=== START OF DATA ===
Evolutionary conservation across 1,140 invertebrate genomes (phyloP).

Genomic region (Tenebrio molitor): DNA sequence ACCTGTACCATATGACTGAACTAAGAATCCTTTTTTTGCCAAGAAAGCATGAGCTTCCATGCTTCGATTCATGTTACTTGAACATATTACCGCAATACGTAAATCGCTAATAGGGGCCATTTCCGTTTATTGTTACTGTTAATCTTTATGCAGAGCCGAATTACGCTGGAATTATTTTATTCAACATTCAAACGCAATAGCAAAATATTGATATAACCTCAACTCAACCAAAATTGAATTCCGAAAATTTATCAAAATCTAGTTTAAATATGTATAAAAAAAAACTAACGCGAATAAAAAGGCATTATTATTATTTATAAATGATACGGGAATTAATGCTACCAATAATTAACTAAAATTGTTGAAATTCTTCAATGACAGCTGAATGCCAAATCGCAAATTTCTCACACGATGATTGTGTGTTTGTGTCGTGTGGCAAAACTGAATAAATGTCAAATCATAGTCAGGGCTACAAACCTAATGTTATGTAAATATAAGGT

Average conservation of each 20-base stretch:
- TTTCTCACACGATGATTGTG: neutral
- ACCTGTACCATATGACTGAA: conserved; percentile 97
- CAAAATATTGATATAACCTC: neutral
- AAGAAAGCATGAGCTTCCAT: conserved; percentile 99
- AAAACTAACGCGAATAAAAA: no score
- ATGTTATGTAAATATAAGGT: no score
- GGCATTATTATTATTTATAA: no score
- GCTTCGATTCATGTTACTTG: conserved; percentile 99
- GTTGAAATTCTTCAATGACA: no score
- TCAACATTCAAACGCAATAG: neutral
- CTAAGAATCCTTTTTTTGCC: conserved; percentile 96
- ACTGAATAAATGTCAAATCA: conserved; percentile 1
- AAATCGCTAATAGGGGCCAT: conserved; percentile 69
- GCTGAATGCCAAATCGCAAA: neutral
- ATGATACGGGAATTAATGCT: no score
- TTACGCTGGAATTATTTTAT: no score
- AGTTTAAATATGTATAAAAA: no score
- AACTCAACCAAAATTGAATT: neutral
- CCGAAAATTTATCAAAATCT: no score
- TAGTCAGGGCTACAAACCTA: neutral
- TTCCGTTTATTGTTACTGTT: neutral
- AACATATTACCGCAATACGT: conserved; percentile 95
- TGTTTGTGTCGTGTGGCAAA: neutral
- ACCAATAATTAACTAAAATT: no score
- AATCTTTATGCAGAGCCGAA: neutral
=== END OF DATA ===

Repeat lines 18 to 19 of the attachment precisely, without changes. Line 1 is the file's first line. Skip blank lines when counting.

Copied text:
- ATGATACGGGAATTAATGCT: no score
- TTACGCTGGAATTATTTTAT: no score